Elections official: Moeller can run for re-election

  • Anna Moeller

    Anna Moeller

Updated 1/5/2016 6:29 PM

A Democratic state lawmaker should be allowed to run for re-election even though she signed nominating petitions for a Republican, a state elections official recommends.

And officials also recommended to the Illinois State Board of Elections that a few Republican hopefuls for Congress not be allowed onto the 2016 ballot, records show.


The board meets Thursday to rule on efforts to keep candidates off the primary ballot, including state Rep. Anna Moeller of Elgin.

Her eligibility to run has been challenged after she signed petitions for Republican Kane County Recorder Sandy Wegman. State law generally doesn't allow candidates to sign petitions for candidates of one party and run as a member of the opposite party.

But a hearing officer recommends Moeller be allowed to continue her re-election bid because she signed her own Democratic petition to run first.

He pointed to a 1984 court case that says, "the signature appearing on the petition first signed is valid and all subsequent signatures appearing on the nominating petitions of other parties are invalid."

The state board gets a final say Thursday. Attorney Jeffery Meyer, who represents the Elgin resident who objected to Moeller's candidacy, said he'll wait to see what the board does before saying whether he'd appeal the decision.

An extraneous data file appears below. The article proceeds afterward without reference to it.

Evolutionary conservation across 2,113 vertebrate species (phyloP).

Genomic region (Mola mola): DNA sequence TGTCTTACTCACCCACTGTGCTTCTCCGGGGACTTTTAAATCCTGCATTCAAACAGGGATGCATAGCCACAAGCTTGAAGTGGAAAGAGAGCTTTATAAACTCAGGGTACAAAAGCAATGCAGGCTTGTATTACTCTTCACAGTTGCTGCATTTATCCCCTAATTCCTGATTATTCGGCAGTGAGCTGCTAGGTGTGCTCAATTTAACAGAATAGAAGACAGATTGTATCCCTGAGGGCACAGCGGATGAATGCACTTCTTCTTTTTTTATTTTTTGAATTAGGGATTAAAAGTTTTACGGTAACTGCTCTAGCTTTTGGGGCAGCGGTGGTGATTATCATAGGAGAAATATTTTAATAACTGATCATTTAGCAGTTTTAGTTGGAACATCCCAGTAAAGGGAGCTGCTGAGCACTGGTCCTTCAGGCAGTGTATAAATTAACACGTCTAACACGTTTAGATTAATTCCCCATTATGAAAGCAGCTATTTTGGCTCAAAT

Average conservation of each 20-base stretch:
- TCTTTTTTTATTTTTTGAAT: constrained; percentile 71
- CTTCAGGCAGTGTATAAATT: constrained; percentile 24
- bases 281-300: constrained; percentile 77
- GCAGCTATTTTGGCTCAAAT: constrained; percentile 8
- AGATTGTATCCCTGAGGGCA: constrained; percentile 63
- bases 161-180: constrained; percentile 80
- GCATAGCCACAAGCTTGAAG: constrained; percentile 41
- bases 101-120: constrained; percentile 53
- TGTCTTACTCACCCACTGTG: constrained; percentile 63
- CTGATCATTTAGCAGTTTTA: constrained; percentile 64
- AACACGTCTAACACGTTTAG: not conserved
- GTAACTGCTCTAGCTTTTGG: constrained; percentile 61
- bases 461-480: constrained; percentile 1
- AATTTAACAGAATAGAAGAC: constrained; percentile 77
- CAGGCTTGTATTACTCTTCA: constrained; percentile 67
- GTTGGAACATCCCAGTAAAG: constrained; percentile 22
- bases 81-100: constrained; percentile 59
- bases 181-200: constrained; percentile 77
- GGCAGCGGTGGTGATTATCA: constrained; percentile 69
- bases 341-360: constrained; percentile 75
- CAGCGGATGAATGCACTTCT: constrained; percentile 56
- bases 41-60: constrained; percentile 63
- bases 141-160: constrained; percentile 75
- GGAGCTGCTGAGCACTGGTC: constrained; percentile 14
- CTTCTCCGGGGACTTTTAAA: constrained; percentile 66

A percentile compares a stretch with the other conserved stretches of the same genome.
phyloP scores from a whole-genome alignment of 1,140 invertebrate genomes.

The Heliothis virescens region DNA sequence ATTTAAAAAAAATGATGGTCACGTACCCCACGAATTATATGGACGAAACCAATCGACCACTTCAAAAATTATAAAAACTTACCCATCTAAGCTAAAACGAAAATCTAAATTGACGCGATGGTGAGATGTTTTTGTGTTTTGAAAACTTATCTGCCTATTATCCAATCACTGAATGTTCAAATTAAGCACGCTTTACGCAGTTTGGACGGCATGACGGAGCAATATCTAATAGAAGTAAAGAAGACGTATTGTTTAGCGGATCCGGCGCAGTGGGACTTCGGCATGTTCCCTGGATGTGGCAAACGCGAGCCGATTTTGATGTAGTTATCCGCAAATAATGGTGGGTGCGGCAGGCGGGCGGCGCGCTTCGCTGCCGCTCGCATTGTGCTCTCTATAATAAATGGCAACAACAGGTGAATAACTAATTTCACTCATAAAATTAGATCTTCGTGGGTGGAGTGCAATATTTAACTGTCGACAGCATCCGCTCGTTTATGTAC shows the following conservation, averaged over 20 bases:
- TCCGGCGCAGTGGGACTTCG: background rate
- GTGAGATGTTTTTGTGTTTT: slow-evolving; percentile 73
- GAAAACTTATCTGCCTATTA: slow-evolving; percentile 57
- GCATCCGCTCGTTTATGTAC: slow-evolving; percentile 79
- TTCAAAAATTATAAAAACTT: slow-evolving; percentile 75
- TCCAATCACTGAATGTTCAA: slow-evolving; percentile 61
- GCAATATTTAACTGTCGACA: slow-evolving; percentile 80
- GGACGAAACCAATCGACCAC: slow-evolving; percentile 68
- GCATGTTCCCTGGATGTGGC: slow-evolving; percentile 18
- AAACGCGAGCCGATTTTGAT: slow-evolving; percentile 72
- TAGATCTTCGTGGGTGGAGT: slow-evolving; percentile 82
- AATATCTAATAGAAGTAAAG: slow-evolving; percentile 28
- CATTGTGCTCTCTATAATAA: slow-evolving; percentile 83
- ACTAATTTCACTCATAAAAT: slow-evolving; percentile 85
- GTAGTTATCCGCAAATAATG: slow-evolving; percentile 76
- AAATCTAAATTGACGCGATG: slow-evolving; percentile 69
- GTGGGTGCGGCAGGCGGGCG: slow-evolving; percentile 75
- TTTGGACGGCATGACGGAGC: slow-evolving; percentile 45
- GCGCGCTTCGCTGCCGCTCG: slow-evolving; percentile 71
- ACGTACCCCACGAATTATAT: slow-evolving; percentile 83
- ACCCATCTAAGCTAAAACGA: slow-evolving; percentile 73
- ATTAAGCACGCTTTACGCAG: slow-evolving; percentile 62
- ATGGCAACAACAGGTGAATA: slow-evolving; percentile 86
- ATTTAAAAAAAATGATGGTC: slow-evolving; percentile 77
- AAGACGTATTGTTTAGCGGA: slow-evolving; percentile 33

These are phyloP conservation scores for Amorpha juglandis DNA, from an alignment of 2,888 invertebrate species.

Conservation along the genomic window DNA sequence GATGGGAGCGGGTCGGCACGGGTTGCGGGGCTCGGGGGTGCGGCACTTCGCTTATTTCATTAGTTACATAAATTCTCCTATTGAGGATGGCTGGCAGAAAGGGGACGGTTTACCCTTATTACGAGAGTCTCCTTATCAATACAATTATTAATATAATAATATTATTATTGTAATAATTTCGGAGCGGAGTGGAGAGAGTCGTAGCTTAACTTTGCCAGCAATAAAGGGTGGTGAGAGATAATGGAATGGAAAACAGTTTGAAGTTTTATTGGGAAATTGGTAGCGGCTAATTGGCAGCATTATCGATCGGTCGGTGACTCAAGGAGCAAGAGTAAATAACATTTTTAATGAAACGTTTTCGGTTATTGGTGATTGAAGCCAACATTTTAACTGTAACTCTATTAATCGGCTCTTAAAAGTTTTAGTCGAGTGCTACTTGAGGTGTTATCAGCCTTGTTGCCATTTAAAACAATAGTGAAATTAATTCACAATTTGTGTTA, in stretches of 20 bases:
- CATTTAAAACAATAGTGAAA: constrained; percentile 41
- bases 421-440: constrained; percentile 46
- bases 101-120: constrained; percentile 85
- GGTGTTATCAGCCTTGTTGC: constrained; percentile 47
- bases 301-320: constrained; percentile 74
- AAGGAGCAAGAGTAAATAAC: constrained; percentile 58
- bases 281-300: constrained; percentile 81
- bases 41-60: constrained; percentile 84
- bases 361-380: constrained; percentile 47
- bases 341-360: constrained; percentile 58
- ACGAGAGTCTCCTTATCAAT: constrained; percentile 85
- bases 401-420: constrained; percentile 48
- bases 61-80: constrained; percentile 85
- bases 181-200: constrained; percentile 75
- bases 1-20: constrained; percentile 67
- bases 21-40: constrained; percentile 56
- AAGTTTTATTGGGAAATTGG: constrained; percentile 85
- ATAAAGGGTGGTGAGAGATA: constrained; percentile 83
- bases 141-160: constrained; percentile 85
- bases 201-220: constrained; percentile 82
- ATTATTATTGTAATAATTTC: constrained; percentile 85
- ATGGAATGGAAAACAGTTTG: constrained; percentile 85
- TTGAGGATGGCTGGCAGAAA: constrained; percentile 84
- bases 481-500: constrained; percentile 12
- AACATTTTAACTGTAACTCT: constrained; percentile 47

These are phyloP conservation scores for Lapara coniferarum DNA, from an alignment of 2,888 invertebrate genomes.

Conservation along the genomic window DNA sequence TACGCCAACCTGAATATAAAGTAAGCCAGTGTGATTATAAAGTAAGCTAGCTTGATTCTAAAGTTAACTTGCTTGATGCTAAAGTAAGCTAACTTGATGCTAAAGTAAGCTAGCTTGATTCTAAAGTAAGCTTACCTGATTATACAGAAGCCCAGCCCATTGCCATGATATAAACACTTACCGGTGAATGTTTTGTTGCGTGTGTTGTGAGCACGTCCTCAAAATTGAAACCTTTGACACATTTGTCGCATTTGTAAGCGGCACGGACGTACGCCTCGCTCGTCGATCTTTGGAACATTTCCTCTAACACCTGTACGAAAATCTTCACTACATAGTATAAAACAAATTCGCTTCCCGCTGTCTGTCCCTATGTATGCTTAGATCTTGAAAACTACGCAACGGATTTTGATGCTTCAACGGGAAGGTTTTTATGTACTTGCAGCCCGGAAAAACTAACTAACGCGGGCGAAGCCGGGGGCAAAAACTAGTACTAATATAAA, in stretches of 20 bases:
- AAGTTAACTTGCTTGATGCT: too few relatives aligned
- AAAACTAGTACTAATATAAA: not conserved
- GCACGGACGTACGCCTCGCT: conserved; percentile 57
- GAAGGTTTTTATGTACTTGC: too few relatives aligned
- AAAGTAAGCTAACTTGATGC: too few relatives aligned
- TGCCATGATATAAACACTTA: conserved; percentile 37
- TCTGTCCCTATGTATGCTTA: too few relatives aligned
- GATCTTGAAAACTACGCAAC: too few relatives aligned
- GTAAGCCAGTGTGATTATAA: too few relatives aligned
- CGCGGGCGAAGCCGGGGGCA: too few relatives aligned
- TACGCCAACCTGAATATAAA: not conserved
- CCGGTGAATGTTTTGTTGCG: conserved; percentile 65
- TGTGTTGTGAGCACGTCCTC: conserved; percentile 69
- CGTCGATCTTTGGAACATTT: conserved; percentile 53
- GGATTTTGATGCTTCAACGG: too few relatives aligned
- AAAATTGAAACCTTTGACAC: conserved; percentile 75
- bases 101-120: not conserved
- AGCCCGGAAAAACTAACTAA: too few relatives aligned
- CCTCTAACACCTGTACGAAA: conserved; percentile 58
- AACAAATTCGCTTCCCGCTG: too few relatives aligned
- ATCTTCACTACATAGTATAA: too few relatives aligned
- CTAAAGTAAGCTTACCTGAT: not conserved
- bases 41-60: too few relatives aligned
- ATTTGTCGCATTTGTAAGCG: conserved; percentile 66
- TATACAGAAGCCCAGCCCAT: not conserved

Earlier, the Chicago Board of Elections in late December removed Republican Susanne Atanus of Niles from the 9th Congressional District race for having a lack of valid petition signatures, and in the 6th Congressional District, Republican Gerald Drabnik of Glen Ellyn has withdrawn.

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In the northwest suburban 8th Congressional District, hearing officers have recommended the state board remove three Republican candidates from the ballot, which would clear the field for DuPage County Board member Pete DiCianni.

Republican Joseph Hanstch of Wood Dale turned in enough signatures to get on the ballot, but a challenge invalidated more than 270 of them, leaving him without enough, according to a recommendation. Richard Evans of Elgin and Andrew Straw of Streamwood didn't turn in enough.

Straw, a disability rights attorney, has contested the decision, saying a car accident left him in pain and the board should accommodate him.

"I should be allowed to collect less signatures to reduce the pain I experience," Straw said in a news release. He says he's filed a federal complaint.

In the northern suburbs, Mettawa Mayor Casey Urlacher has seen his primary bid for Illinois Senate challenged, but his case will likely be delayed.

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